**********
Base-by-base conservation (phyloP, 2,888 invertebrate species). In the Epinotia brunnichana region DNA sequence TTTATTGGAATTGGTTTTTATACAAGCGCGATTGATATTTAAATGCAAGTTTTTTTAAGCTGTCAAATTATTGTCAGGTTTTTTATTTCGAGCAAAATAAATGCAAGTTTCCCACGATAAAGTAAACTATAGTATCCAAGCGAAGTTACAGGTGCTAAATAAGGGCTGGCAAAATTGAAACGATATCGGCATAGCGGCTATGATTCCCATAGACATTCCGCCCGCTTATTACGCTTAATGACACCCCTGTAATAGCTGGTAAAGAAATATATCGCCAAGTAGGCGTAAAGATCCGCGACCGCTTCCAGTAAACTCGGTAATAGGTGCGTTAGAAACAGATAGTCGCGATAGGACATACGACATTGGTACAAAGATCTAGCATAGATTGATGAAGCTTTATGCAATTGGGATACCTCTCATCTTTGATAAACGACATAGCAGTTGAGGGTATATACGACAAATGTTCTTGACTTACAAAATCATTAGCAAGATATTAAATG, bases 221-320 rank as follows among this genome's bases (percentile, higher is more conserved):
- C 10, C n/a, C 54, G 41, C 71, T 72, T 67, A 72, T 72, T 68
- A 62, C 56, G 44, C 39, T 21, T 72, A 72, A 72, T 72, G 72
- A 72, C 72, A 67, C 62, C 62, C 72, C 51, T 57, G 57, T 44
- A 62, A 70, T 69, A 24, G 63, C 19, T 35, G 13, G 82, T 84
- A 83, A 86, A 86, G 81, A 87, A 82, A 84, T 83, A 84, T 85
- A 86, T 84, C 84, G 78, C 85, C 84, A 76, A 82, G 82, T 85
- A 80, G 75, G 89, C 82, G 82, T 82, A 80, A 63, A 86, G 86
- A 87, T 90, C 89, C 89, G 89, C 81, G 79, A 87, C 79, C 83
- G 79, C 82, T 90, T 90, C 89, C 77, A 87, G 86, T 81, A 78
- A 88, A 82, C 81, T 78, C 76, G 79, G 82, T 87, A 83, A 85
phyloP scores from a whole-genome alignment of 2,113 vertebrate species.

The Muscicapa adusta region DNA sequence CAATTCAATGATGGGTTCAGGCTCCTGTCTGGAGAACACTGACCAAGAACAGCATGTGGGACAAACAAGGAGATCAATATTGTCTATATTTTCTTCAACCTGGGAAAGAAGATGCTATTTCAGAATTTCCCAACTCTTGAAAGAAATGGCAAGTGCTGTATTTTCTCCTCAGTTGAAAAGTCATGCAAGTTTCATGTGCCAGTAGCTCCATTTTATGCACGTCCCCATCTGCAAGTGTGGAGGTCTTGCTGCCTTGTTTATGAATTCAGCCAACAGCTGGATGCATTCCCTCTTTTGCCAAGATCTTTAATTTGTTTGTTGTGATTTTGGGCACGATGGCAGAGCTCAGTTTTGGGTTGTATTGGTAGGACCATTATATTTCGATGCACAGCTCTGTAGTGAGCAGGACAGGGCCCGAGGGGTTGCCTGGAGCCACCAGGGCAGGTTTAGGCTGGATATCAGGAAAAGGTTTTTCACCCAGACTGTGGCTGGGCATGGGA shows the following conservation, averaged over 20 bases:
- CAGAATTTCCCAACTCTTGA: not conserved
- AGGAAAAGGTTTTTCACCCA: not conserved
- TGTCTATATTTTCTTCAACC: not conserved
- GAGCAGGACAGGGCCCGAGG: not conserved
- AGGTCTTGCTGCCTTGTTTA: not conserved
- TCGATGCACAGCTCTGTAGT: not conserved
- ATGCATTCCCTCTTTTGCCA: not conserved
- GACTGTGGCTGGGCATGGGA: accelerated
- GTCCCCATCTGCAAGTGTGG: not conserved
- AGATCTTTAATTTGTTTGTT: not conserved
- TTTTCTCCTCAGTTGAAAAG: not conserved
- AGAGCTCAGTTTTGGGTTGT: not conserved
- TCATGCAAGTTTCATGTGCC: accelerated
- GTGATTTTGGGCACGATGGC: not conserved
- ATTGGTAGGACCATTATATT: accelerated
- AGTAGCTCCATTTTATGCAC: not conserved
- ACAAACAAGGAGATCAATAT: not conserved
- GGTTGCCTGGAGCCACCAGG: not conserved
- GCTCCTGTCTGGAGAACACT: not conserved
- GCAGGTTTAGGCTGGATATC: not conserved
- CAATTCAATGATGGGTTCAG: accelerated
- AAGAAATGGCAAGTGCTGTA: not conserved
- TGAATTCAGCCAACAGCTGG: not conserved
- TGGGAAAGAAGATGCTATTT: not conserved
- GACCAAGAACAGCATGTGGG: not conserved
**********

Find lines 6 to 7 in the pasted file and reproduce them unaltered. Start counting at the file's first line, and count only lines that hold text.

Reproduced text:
- A 83, A 86, A 86, G 81, A 87, A 82, A 84, T 83, A 84, T 85
- A 86, T 84, C 84, G 78, C 85, C 84, A 76, A 82, G 82, T 85